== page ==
goo Ranking had a fun little ranking survey recently, looking at what unusual loan words that have come from Japanese to English. I believe the survey was conducted based on a Japanese Wikipedia list of loan words.
Over the 22nd and 23rd of July 2011 over 1,000 members of the goo Research online monitor group completed a private internet-based questionnaire. However, the link to the sample demographics does not work. Note that the score in the results refers to the relative number of votes for each option, not a percentage of the total sample.
About the only words you’ll find in a dictionary are hikikomori, which made it into the Oxford dictionary a couple of years ago, and the food ones. I’d like to know how Wikipedia decided on which words to list, as outside of the cooking ones most seem related to anime and manga, in particular the more seedy side of it.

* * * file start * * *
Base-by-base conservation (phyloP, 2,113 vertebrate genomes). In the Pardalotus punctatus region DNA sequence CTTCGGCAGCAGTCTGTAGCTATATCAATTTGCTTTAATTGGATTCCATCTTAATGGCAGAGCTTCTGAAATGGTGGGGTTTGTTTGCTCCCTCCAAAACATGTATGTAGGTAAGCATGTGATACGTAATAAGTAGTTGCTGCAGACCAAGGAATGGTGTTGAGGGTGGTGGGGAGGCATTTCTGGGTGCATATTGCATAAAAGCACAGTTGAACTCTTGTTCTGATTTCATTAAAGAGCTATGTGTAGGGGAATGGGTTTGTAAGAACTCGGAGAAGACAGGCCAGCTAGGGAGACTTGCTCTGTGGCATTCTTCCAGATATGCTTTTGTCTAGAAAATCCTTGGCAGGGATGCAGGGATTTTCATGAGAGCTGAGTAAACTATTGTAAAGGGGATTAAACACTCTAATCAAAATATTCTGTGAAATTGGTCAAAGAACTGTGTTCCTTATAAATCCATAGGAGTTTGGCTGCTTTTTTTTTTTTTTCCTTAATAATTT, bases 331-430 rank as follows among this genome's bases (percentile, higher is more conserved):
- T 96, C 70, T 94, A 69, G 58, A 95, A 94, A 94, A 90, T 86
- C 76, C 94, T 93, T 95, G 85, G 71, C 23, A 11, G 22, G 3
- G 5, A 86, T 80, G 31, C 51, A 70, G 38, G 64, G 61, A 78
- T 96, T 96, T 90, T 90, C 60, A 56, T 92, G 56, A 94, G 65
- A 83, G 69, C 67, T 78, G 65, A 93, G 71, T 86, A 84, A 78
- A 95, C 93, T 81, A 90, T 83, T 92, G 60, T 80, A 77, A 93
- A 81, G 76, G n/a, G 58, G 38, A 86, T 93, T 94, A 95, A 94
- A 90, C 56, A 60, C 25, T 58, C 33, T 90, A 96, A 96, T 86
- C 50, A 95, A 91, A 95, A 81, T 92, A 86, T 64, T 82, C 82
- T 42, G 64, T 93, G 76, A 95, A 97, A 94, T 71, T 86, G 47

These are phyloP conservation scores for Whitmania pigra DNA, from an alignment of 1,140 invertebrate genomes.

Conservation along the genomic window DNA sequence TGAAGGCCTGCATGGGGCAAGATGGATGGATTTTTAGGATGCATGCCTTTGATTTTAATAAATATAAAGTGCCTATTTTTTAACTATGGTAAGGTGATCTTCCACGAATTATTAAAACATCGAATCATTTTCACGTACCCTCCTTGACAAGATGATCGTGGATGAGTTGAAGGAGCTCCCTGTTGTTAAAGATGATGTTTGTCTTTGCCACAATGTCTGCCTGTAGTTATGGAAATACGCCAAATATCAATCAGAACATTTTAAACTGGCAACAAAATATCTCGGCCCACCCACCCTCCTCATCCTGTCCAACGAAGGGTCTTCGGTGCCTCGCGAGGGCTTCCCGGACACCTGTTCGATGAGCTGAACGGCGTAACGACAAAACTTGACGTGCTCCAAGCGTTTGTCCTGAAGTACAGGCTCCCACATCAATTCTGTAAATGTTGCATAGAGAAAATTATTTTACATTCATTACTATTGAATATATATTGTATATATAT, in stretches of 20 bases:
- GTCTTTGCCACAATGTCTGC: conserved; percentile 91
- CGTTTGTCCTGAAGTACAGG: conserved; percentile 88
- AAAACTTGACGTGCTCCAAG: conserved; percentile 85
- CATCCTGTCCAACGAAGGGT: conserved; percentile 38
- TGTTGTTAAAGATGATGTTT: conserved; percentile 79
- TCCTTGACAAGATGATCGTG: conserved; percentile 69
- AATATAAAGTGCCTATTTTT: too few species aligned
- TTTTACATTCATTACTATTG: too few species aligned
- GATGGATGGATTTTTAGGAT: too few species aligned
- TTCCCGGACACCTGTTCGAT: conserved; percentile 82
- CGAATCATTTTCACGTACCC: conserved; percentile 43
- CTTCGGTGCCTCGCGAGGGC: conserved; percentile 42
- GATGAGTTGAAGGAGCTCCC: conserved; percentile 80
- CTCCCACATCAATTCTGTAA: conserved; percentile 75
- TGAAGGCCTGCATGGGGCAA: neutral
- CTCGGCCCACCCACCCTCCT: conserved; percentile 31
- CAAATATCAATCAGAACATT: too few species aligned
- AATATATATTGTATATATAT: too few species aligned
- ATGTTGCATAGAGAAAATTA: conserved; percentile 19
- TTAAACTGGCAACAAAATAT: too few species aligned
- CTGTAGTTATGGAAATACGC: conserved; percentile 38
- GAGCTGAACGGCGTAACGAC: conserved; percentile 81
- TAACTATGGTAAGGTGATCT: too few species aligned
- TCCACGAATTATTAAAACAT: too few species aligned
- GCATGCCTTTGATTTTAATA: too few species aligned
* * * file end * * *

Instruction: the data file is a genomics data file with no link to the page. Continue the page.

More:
Q: What do you think are unusual loan words that have come from Japanese to English? (Sample size=just over 1,000)
Rank Word Meaning Score 1 Bakayaro You idiot! 100 2 Jibaku Suicide bomber 72.4 3 Binta To hit someone, usually as corporal punishment 69.0 4 Bishojo Beautiful young girl 68.5 5 Bishonen Handsome young boy 64.8 6 Hikikomori Person who shuts themselves away from the world in their room 64.0 7 Gashapon Capsule toy vending machine 56.7 8 Gyaru Japanese corruption of “gal”, an over-madeup, over-dressed young woman 52.2 9 Oyaji Middle-aged man, old git 51.2 10 Konjo Will power 48.6 11 Cosplay From costume play, dressing up as characters from anime, etc 43.0 12 Dango Small, sweet rice starch ball 42.3 13 Kawaii Cute 39.1 14 Dashi Stock, broth for Japanese cooking 33.9 15 Mottainai What a waste! 33.1 16 Teriyaki Meat of fish grilled in a sweet soy sauce 26.5 17= Shabu-shabu A dish featuring thin strips of beef you boil yourself 25.5 17= Wabi-sabi The quintessential Japanese aesthetic 25.5 19 Yakitori Skewered grilled chicken 24.7